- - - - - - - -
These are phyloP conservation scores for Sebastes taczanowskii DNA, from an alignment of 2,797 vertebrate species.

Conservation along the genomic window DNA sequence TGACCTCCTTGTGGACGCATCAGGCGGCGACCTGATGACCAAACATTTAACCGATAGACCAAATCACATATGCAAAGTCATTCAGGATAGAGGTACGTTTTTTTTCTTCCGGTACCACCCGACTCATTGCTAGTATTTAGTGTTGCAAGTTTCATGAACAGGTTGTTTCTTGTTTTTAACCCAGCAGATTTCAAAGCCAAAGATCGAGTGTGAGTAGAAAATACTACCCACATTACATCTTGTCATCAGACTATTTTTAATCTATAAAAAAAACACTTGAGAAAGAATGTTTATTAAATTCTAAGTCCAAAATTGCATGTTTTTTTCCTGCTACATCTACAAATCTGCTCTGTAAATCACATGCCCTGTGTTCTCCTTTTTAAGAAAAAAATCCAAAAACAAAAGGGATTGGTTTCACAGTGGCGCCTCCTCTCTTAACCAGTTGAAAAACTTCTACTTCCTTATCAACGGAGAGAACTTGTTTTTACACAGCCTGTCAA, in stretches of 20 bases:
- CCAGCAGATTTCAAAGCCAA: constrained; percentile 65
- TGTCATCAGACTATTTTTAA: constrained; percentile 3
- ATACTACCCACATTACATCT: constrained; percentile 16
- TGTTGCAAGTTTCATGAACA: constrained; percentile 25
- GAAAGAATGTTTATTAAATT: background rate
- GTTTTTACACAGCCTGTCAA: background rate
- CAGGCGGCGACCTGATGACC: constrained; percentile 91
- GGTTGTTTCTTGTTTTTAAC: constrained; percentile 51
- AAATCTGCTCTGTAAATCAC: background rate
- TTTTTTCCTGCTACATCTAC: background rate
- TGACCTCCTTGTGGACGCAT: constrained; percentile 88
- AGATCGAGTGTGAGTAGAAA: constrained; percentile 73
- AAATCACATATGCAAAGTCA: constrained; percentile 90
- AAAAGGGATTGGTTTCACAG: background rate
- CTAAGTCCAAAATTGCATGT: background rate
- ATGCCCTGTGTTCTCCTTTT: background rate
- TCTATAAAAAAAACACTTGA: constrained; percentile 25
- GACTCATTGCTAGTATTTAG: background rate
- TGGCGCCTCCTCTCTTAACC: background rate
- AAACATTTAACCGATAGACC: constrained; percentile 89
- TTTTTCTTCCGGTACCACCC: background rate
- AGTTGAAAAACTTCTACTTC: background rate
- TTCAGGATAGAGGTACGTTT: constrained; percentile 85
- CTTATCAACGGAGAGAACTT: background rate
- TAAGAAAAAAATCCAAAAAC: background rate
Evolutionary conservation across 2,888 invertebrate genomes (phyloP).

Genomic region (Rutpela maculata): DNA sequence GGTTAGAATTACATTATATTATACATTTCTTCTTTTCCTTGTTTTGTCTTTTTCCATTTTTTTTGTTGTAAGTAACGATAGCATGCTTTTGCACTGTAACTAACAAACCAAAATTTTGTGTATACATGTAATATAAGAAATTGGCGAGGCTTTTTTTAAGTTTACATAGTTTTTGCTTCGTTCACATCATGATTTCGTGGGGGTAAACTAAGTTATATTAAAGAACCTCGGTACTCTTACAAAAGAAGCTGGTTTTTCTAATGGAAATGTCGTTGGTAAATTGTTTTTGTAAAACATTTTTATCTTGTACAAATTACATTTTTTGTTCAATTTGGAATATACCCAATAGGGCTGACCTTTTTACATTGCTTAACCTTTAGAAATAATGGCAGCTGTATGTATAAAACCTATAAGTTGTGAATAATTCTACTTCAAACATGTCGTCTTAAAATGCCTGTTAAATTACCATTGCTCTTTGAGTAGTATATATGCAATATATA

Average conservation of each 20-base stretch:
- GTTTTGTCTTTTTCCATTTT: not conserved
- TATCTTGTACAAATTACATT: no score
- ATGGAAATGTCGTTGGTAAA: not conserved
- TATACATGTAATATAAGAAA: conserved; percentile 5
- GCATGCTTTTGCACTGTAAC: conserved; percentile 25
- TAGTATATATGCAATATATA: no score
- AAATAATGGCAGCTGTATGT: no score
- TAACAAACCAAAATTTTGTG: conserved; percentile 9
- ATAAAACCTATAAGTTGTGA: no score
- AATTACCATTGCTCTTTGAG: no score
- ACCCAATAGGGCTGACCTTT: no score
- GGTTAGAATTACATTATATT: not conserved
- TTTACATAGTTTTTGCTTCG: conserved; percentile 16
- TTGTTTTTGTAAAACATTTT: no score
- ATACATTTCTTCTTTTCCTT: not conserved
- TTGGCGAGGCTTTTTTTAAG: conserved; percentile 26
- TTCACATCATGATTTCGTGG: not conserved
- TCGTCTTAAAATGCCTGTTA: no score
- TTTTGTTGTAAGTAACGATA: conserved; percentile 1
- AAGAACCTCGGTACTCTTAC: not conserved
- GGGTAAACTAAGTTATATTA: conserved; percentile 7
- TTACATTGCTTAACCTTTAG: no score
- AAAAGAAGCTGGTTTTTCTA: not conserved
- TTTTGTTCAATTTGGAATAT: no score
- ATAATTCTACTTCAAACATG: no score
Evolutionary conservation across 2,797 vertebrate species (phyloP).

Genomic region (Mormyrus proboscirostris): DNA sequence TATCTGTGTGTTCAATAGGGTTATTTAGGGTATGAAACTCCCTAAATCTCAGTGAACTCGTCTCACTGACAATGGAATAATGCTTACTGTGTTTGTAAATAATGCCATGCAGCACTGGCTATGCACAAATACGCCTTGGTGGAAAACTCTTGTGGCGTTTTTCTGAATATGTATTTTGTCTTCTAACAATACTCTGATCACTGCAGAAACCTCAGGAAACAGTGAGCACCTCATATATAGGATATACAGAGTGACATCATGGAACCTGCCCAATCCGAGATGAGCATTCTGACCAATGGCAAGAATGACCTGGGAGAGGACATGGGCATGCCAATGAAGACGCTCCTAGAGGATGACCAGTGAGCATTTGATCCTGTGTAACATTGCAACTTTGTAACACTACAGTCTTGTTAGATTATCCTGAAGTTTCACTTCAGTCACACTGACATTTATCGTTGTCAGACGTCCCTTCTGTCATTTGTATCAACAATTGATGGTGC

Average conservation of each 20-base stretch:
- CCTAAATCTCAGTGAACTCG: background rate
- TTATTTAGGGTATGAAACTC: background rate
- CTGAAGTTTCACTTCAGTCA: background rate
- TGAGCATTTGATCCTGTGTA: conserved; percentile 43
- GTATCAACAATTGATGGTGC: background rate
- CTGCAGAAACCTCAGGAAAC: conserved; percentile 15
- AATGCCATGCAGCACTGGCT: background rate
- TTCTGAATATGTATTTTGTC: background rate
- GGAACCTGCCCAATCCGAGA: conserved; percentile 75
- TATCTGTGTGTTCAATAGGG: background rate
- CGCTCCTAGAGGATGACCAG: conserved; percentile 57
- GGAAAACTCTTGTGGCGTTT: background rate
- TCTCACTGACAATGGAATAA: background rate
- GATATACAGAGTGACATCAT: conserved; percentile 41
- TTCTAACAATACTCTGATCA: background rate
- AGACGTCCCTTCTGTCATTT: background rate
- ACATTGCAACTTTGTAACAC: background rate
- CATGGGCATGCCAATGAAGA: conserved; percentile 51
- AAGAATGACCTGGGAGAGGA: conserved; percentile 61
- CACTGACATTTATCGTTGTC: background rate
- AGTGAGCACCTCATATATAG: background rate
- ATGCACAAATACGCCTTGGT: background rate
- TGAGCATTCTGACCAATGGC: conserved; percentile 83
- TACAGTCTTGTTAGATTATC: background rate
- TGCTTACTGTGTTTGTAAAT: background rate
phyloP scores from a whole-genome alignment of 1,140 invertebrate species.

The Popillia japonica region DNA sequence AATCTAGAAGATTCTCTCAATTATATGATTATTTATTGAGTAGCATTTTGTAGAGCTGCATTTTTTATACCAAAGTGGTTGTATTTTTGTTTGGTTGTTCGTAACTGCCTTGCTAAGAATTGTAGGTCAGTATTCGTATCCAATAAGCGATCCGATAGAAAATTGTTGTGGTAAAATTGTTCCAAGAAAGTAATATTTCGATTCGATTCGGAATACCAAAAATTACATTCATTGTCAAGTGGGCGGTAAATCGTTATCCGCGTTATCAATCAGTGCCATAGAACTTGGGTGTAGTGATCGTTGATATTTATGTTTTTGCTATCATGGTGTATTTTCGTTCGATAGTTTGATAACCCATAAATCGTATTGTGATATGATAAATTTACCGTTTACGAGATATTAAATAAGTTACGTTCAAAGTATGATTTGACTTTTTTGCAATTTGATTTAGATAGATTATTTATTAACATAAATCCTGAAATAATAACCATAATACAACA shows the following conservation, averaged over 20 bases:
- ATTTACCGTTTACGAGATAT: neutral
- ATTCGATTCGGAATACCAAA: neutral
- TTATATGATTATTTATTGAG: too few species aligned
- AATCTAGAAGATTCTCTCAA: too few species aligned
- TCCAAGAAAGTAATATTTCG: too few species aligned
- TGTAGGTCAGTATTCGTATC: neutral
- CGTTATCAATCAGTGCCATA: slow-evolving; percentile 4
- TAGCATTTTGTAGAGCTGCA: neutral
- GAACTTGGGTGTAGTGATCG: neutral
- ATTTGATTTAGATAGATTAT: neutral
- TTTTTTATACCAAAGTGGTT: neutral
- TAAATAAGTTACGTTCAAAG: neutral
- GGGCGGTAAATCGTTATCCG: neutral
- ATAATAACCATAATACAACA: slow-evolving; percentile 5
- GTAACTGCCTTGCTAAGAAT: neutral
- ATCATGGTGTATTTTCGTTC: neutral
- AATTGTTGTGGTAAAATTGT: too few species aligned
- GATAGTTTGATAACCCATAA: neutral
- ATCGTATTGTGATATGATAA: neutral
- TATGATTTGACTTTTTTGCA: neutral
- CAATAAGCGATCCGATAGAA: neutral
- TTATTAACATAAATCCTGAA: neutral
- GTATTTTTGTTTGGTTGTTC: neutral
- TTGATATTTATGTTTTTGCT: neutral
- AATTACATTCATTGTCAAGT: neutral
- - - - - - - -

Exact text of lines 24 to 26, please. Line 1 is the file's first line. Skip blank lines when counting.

- AGTTGAAAAACTTCTACTTC: background rate
- TTCAGGATAGAGGTACGTTT: constrained; percentile 85
- CTTATCAACGGAGAGAACTT: background rate